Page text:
I had never heard of the Indian Ocean earthquake and tsunami until now, but in my defense I was only four years old when the events transformed the tropics of the eastern hemisphere.
The morning of December 26, 2004 witnessed an approximate 9.3-magnitude earthquake which struck Indonesia first then rippled its impact unto thirteen other countries within the next seven hours. The shifts between the Indian and Burma plates devastated Asia, killing an estimated 230,000 people.
It seemed Mother Nature had allotted the second hour to Thailand, specifically the tied beaches of Khao Lak, a tourist attraction which on this unfortunate day attracted the Swedish family of Victor Israelsson. Israelsson was the middle child of his kin and only twelve years old when he became its lone survivor. His parents, older brother, and younger sister were killed by one of the most disastrous waves in history shown below.
Footage of the first wave begins soon after the 2-minute mark.
The video as well as Israelsson’s own account reveal (1) how the tsunami had carried itself to the shore physically and (2) how the tourists were victims of their own obliviousness and poor communication. Not to say that they were in control of the disaster, but it is clear that information and emergency actions regarding tsunamis needed to be established, and what happened in Khao Lak only helped to expose this subject of matter. The video shows how villagers struggled getting tourists to run, and Israelsson himself recalled how people along the beach were fascinated by the behavior of the water rather than alarmed when they saw it recede enough for the reef and its fish to be unveiled or when a “cloud-like wall began to close in.”
This tragedy should only evoke feelings of sympathy as opposed to those of empathy given that it was a unique and catastrophic day, yet I still feel like I am able to position myself as Israelsson on a figurative level.
Life is really hard. I spend a lot of it being depressed… almost like there’s an ocean of bad things inside of me that’s always heavy and constantly being pushed and pulled. Less often than usual there will be a slot of time where I feel okay. That’s when the water recedes… and it will recede a lot when I can say I feel good for a week straight. I’ll begin to think like the tourists, caught up in fascination at the ocean shrinking itself. But also like those tourists I’ll be swept in a great, big wave almost immediately and half of the time without expecting it on my part. It’s like a recurring tsunami and sometimes I’ll see it on the horizon. Yet my decision to sit in the sand or run towards the hills won’t change whether or not it gets me because it always does.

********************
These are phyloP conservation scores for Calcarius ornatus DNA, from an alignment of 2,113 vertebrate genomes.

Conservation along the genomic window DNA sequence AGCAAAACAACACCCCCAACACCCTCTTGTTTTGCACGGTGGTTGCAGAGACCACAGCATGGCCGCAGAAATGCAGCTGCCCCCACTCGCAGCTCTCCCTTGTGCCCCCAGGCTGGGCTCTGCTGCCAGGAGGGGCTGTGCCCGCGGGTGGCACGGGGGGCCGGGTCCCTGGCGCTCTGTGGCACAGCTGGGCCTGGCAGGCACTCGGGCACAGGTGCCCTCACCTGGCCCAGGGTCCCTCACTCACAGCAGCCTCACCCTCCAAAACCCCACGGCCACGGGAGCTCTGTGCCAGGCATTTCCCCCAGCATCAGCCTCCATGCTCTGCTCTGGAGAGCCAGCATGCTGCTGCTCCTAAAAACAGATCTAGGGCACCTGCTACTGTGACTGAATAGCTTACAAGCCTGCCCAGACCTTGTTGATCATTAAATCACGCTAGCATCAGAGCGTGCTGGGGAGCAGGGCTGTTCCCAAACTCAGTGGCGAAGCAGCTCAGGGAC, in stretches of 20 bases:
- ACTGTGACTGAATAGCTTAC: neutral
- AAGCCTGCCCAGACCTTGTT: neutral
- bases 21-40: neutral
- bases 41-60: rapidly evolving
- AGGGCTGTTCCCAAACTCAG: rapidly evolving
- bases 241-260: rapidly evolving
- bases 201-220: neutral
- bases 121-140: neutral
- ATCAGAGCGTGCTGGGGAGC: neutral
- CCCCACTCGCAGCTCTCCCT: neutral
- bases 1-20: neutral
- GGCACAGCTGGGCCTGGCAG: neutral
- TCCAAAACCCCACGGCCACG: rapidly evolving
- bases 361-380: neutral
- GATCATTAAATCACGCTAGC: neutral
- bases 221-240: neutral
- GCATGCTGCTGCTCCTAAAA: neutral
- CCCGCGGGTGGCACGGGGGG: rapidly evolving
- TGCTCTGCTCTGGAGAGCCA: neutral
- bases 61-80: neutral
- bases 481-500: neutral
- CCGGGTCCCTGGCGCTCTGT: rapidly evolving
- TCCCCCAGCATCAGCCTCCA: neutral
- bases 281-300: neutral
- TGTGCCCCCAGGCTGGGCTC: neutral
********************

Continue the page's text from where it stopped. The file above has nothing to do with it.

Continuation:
But Israelsson was stuck in the water, too, and he said that “bricks, cars, and everything else the wave took with it struck him.” When he was rescued, he found a surviving Swedish family who took him in on their flight back home. He spent the following days and nights motionless in bed until he pushed himself to go back to school, to see his friends, to continue his daily life in the exact same environment he grew up in prior to the event as to maintain any sense of comfort. In the interview where he is now twenty-three, Israelsson says:
“I never compare sorrows. I never regret anything I didn’t have control over. I’m not strong. I’m just living. It’s the only option I have… I can’t lay on the floor and have people feel sorry for me. I would never feel sorry for myself.”
I feel like there is something I can personally take from his statement. Our situations may be completely different and I do not mean to dramatize my own, but I seek to apply his words to my own mindset. Our struggles and misfortunes are not something to overcome as typically thought. They are something to live with and something to grow from; the solution is to find ways of our own to do that which will keep it all from consuming us.
As for the devastation of the village: I had never heard of the Indian Ocean earthquake and tsunami until now. Khao Lak was able to restore itself as an idyllic region to live and visit. It has established tsunami shelters, exit routes, and an alarm system that provides a two-hour warning of any oceanic threat. The wave was unfortunate, but globally it was also taken as a lesson. In time I can parallel that recovery with Israelsson’s outlook.